Data and Disney: Morgan Ferguson ’19 shares how data drives business

The event featuring Ferguson, a senior data scientist at Disney, is part of the Data Nexus Speaker Series.

When Morgan Ferguson ’19 walks through the park and surveys the crowds at Walt Disney World in Florida, she sees numbers at work.

No, the entertainment giant didn’t introduce a new team of costumed numerals to greet guests. Ferguson is a senior data scientist for The Walt Disney Co. with its Commercial and Customer Experience Intelligence, a team of about 12 who are deep into data. Their goal is to gather and analyze data to produce insights into how to drive revenue by enhancing the experience of the millions of visitors to Walt Disney World each year.

Crista Arangala, professor of mathematics and director of Data Nexus, introducing Morgan Ferguson ’19.

“It’s so fun to see in action things that can happen when you use data to make decisions that ultimately bring projects to life,” Ferguson told the crowd gathered in LaRose Student Commons on Monday, Feb. 12. “It’s so rewarding to be able to work on a project and then go inside the park and see something you’ve worked on come to life, to see guests interacting with it and to see the joy it brings to people.”

Ferguson was visiting Elon as part of the Data Nexus Speaker Series, which is designed to offer insights into the benefits of data competency. Data Nexus is Elon’s five-year universitywide quality enhancement plan designed to enhance student learning of the knowledge and skills required for working with data during and after their college experience.

Ferguson positioned herself for what she describes as her dream job by majoring in applied mathematics and statistics at Elon and then earning a master’s degree in analytics from the Institute for Advanced Analytics at N.C. State University. From there, she spent nearly two years as a technology consultant for EY, an experience she said helped her develop the skills necessary to bridge the gap between business and technology.

“Your data is only as valuable as what you’re able to gain from it, so it’s really important for you to be able to understand the business side of things,” Ferguson said.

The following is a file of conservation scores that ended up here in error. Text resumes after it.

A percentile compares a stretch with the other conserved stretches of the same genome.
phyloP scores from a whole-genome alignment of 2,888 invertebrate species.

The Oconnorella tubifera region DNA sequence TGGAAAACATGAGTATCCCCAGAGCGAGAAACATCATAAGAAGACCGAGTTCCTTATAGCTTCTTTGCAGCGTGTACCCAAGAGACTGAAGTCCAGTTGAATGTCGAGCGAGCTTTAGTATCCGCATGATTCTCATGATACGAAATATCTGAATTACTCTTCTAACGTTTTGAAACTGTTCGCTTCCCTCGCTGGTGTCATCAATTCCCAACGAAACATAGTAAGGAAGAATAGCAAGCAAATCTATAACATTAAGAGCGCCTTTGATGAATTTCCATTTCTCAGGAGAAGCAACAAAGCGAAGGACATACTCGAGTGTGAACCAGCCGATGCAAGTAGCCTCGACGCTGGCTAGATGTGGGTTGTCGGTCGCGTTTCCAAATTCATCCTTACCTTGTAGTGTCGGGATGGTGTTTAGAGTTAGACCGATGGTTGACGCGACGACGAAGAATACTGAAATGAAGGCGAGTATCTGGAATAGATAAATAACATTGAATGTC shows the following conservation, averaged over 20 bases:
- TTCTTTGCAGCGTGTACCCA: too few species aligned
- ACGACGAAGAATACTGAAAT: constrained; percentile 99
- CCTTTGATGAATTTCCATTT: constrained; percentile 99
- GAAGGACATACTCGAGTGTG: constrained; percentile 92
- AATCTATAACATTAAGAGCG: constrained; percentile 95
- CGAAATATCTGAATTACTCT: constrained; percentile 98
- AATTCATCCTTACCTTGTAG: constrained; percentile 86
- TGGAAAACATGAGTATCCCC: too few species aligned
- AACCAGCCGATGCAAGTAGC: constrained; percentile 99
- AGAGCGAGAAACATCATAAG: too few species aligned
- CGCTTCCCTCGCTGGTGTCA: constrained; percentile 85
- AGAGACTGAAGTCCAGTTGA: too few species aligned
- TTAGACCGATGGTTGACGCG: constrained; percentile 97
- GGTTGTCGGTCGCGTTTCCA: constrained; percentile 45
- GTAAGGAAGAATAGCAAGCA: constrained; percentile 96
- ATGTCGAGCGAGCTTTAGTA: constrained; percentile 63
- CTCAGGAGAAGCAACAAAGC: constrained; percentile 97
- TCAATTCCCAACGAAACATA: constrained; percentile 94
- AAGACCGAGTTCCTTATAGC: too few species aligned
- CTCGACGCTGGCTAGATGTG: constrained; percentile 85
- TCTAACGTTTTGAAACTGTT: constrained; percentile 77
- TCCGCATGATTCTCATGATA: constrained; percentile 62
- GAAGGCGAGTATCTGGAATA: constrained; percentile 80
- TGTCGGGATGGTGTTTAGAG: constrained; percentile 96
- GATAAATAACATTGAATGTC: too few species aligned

Morgan Ferguson ’19 displaying a photo of herself as a child at Disney World as part of her talk for the Data Nexus Speaker Series.

After completing her master’s degree in May 2022, she landed at a place she had set her sights on years before — Walt Disney World. As a senior data scientist with the Commercial and Customer Experience Intelligence team, she is part of the effort to develop, collect and synthesize data from across Disney domains. Her team is more focused on the guest experience at Disney properties, and draws upon a wide range of data that Disney collects about guests through interactions such as using park passes, purchasing tickets, staying at resorts and participating in surveys.

With the help of tools including SQL, Python, Tableau and even Excel, Ferguson’s team provides information to help inform decisions across the business, such as pricing, planning and forecasting, customer engagement, industrial engineering, finance, marketing and more.

“We can combine data across all of these different domains to get an idea of a guest holistically,” Ferguson said. “We’re able to look through data, build models, conduct the analysis we need to and then come back with insights to help people make the decisions they need to make in their line of business.”

Ferguson offered the example of a project involving transportation at Disney World and explained how her team approached the challenge of determining whether buses were running efficiently across the park and between other locations and the park. It’s a challenge that impacts costs and can also greatly impact the guest experience. Among the factors Ferguson said they would look at is the load factor (how many guests were riding each bus each trip), the wait times of guests, the time between buses and whether with each bus stop the bus was able to “clear the curb” (load all waiting guests).

“The real key to this project and what made it successful was being intellectually curious and asking lots of questions,” Ferguson said. “Having an inquisitive mindset is really important to make sure you capture the right data.”

When she joined Disney, Ferguson became part of a robust companywide effort to better harness the power of data and what it can mean for both the bottom line and the guest experience. She noted that a search of the Disney jobs site,, using just the keyword “data” turned up 400 listings. The company’s annual data analytics conference was attended by about 2,000 employees last year, she said.

“There are so many different applications and jobs that rely upon data,” Ferguson said. “Everyone uses data now, and data-driven driven decisions can be the most important thing to a company.”